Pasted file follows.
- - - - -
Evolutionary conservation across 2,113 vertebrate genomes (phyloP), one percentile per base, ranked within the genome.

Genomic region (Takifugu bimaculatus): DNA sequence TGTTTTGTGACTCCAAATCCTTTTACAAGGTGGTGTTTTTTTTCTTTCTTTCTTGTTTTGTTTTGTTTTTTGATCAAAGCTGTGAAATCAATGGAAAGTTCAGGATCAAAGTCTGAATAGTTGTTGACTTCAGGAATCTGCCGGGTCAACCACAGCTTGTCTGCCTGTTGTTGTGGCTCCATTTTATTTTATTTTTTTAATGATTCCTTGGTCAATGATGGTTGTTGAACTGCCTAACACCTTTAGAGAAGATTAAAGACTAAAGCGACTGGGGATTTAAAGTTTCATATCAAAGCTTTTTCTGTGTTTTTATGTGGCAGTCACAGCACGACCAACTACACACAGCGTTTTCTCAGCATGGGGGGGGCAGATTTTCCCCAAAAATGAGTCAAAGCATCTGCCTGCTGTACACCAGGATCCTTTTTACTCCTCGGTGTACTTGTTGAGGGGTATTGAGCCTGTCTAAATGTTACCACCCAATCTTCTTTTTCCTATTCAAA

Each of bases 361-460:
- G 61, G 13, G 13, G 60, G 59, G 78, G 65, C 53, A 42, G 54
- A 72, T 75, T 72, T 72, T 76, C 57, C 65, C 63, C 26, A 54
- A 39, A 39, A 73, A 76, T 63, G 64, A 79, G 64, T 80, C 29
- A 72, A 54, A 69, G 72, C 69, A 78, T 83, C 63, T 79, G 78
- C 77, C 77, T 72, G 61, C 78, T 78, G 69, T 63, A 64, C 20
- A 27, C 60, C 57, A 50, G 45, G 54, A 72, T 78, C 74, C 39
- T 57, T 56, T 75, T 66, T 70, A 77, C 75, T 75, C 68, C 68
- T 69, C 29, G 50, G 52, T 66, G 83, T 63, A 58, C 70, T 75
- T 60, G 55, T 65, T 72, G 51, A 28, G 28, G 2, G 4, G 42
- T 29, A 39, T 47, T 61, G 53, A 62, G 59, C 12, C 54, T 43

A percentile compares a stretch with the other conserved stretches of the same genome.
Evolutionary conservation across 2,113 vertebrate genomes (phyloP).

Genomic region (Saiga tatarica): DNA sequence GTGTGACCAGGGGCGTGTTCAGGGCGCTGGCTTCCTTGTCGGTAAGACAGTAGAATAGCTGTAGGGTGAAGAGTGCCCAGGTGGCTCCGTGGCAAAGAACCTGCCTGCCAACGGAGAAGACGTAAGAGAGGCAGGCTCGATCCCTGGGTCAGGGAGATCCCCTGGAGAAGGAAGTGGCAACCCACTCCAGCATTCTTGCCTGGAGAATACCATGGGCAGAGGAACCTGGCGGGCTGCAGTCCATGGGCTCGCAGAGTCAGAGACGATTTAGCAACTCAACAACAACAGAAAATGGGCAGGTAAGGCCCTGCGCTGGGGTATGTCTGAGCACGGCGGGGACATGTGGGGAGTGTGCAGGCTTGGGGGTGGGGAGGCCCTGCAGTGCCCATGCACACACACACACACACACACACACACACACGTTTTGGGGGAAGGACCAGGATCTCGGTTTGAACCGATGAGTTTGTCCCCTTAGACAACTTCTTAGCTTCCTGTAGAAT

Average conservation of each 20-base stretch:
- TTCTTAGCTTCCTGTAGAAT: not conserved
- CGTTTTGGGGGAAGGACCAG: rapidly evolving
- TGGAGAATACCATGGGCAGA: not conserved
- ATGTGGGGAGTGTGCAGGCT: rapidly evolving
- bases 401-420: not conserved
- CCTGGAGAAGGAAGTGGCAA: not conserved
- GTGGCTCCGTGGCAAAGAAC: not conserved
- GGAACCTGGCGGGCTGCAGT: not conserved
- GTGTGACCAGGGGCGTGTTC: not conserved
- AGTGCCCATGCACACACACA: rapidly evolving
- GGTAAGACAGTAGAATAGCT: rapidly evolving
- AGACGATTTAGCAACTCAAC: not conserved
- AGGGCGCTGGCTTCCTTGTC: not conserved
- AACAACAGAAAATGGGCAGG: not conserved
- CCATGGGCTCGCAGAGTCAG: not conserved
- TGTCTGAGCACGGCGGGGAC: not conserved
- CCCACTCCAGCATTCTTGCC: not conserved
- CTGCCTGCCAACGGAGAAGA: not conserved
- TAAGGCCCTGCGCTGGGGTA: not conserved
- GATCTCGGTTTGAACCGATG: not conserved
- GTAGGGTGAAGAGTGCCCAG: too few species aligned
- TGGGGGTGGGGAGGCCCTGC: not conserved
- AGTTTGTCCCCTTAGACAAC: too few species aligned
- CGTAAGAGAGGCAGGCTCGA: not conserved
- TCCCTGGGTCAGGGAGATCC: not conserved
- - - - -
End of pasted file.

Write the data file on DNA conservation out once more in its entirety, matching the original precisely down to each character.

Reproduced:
Evolutionary conservation across 2,113 vertebrate genomes (phyloP), one percentile per base, ranked within the genome.

Genomic region (Takifugu bimaculatus): DNA sequence TGTTTTGTGACTCCAAATCCTTTTACAAGGTGGTGTTTTTTTTCTTTCTTTCTTGTTTTGTTTTGTTTTTTGATCAAAGCTGTGAAATCAATGGAAAGTTCAGGATCAAAGTCTGAATAGTTGTTGACTTCAGGAATCTGCCGGGTCAACCACAGCTTGTCTGCCTGTTGTTGTGGCTCCATTTTATTTTATTTTTTTAATGATTCCTTGGTCAATGATGGTTGTTGAACTGCCTAACACCTTTAGAGAAGATTAAAGACTAAAGCGACTGGGGATTTAAAGTTTCATATCAAAGCTTTTTCTGTGTTTTTATGTGGCAGTCACAGCACGACCAACTACACACAGCGTTTTCTCAGCATGGGGGGGGCAGATTTTCCCCAAAAATGAGTCAAAGCATCTGCCTGCTGTACACCAGGATCCTTTTTACTCCTCGGTGTACTTGTTGAGGGGTATTGAGCCTGTCTAAATGTTACCACCCAATCTTCTTTTTCCTATTCAAA

Each of bases 361-460:
- G 61, G 13, G 13, G 60, G 59, G 78, G 65, C 53, A 42, G 54
- A 72, T 75, T 72, T 72, T 76, C 57, C 65, C 63, C 26, A 54
- A 39, A 39, A 73, A 76, T 63, G 64, A 79, G 64, T 80, C 29
- A 72, A 54, A 69, G 72, C 69, A 78, T 83, C 63, T 79, G 78
- C 77, C 77, T 72, G 61, C 78, T 78, G 69, T 63, A 64, C 20
- A 27, C 60, C 57, A 50, G 45, G 54, A 72, T 78, C 74, C 39
- T 57, T 56, T 75, T 66, T 70, A 77, C 75, T 75, C 68, C 68
- T 69, C 29, G 50, G 52, T 66, G 83, T 63, A 58, C 70, T 75
- T 60, G 55, T 65, T 72, G 51, A 28, G 28, G 2, G 4, G 42
- T 29, A 39, T 47, T 61, G 53, A 62, G 59, C 12, C 54, T 43

A percentile compares a stretch with the other conserved stretches of the same genome.
Evolutionary conservation across 2,113 vertebrate genomes (phyloP).

Genomic region (Saiga tatarica): DNA sequence GTGTGACCAGGGGCGTGTTCAGGGCGCTGGCTTCCTTGTCGGTAAGACAGTAGAATAGCTGTAGGGTGAAGAGTGCCCAGGTGGCTCCGTGGCAAAGAACCTGCCTGCCAACGGAGAAGACGTAAGAGAGGCAGGCTCGATCCCTGGGTCAGGGAGATCCCCTGGAGAAGGAAGTGGCAACCCACTCCAGCATTCTTGCCTGGAGAATACCATGGGCAGAGGAACCTGGCGGGCTGCAGTCCATGGGCTCGCAGAGTCAGAGACGATTTAGCAACTCAACAACAACAGAAAATGGGCAGGTAAGGCCCTGCGCTGGGGTATGTCTGAGCACGGCGGGGACATGTGGGGAGTGTGCAGGCTTGGGGGTGGGGAGGCCCTGCAGTGCCCATGCACACACACACACACACACACACACACACACGTTTTGGGGGAAGGACCAGGATCTCGGTTTGAACCGATGAGTTTGTCCCCTTAGACAACTTCTTAGCTTCCTGTAGAAT

Average conservation of each 20-base stretch:
- TTCTTAGCTTCCTGTAGAAT: not conserved
- CGTTTTGGGGGAAGGACCAG: rapidly evolving
- TGGAGAATACCATGGGCAGA: not conserved
- ATGTGGGGAGTGTGCAGGCT: rapidly evolving
- bases 401-420: not conserved
- CCTGGAGAAGGAAGTGGCAA: not conserved
- GTGGCTCCGTGGCAAAGAAC: not conserved
- GGAACCTGGCGGGCTGCAGT: not conserved
- GTGTGACCAGGGGCGTGTTC: not conserved
- AGTGCCCATGCACACACACA: rapidly evolving
- GGTAAGACAGTAGAATAGCT: rapidly evolving
- AGACGATTTAGCAACTCAAC: not conserved
- AGGGCGCTGGCTTCCTTGTC: not conserved
- AACAACAGAAAATGGGCAGG: not conserved
- CCATGGGCTCGCAGAGTCAG: not conserved
- TGTCTGAGCACGGCGGGGAC: not conserved
- CCCACTCCAGCATTCTTGCC: not conserved
- CTGCCTGCCAACGGAGAAGA: not conserved
- TAAGGCCCTGCGCTGGGGTA: not conserved
- GATCTCGGTTTGAACCGATG: not conserved
- GTAGGGTGAAGAGTGCCCAG: too few species aligned
- TGGGGGTGGGGAGGCCCTGC: not conserved
- AGTTTGTCCCCTTAGACAAC: too few species aligned
- CGTAAGAGAGGCAGGCTCGA: not conserved
- TCCCTGGGTCAGGGAGATCC: not conserved